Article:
The unavoidable may be avoided for years, yet the brutality of a Credit cycle’s downside in the end will be commensurate with the duration and scope of boom-time excesses. And the changed Credit environment changes so many things. The maladjusted economic structure will eventually give way, ushering in a cycle of deteriorating fundamentals – including stagnant household incomes, faltering profits and deteriorating government finances. The pie will not only be shrinking, but most will come to see a fortunate few unfairly taking an ever increasing share to the detriment of everyone else. The system will be viewed as inequitable, unjust and flat out broken. The social mood turns sour, as most incomes stagnate (or worse) and perceived financial wealth withers. Faith in institutions will wane. Post-Bubble policymakers will invariably be viewed as inept. Optimism is supplanted by pessimism. As always, wrenching bear markets create disdain and hostility.
Credit’s downside, along with accompanying bear markets, over time instills wreaking ball havoc upon the Credit structure. In the final analysis, Credit is everything and always about confidence. During the Credit expansion, constructive fundamentals and general optimism bolster the perception that Credit is sound and that most Credit instruments will be vehicles of wealth generation. As a Credit bust ensues and the economic and asset price backdrop deteriorates, ever-increasing swaths of Credit instruments are viewed as impaired or even dubious. The entire Credit and financial structure, having grown to incredible stature during the boom, turns brittle and unstable- with trouble generally starting out on the “periphery” before eventually rotting away at the “core.”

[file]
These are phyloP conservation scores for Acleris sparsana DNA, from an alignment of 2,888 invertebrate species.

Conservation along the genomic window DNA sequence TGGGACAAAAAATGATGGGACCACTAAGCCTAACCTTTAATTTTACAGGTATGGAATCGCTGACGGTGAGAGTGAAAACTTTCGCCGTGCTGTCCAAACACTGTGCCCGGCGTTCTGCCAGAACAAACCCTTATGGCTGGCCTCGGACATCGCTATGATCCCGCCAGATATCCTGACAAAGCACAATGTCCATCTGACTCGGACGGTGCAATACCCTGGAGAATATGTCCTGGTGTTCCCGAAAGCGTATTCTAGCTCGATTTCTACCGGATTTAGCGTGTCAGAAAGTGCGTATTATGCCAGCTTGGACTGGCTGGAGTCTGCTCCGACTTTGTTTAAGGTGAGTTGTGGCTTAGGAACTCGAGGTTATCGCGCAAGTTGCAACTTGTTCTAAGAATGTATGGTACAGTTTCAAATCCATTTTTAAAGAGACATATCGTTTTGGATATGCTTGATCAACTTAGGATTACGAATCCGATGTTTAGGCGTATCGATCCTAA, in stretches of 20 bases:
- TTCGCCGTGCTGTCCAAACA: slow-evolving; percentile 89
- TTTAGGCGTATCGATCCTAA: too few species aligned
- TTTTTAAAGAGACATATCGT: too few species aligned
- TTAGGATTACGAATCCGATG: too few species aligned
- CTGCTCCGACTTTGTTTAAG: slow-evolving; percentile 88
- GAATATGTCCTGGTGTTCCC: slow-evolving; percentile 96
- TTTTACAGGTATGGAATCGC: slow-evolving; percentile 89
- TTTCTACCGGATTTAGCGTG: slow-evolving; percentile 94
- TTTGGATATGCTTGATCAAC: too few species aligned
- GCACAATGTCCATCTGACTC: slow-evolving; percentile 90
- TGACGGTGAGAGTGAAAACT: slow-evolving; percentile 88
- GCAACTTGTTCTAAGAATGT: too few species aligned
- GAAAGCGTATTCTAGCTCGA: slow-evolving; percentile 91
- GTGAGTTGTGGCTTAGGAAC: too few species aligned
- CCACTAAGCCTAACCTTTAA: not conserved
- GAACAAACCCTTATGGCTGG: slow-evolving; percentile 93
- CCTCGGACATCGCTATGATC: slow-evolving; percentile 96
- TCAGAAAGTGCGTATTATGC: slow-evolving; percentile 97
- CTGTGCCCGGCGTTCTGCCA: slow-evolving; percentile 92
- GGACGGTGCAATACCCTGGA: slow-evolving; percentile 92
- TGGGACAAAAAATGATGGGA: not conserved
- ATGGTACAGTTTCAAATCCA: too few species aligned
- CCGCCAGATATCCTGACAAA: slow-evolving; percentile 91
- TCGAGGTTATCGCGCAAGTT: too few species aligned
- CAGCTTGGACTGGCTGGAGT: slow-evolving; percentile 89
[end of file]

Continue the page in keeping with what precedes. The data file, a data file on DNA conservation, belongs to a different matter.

Policymakers will not accept defeat without one hell of a fight. Dreadful policy errors will be repeated and compounded. Government officials will go to increasing inflationary lengths to bolster incomes and economic output, support asset markets, and stimulate Credit growth. Such measures typically enjoy initial success, though such a policy course will invariably lead to an expanding governmental role in the economy and an interventionist role in the Credit and asset markets. To be sure, increasingly unsound finance will be mispriced and poorly allocated.
Stubborn refusal to admit policy mistakes along with increasing desperation ensure things will only get worse. Over time, it all regresses into a perilous confidence game. Government intervention and monetary stimulus inflate confidence for awhile, although such actions only weaken the underpinnings of the Credit structure. In reflecting upon the late-twenties excesses that set the stage for collapse and depression, Keynes referred to the “whirlwind of speculation.” I expect there will be appoint when the markets begin to narrow the gulf between the (speculative) market’s perception of policy efficacy and the outright limits of governmental control and market intervention. ”When the development of a country becomes the byproduct of the activities of a casino, the job is likely to be ill-done.”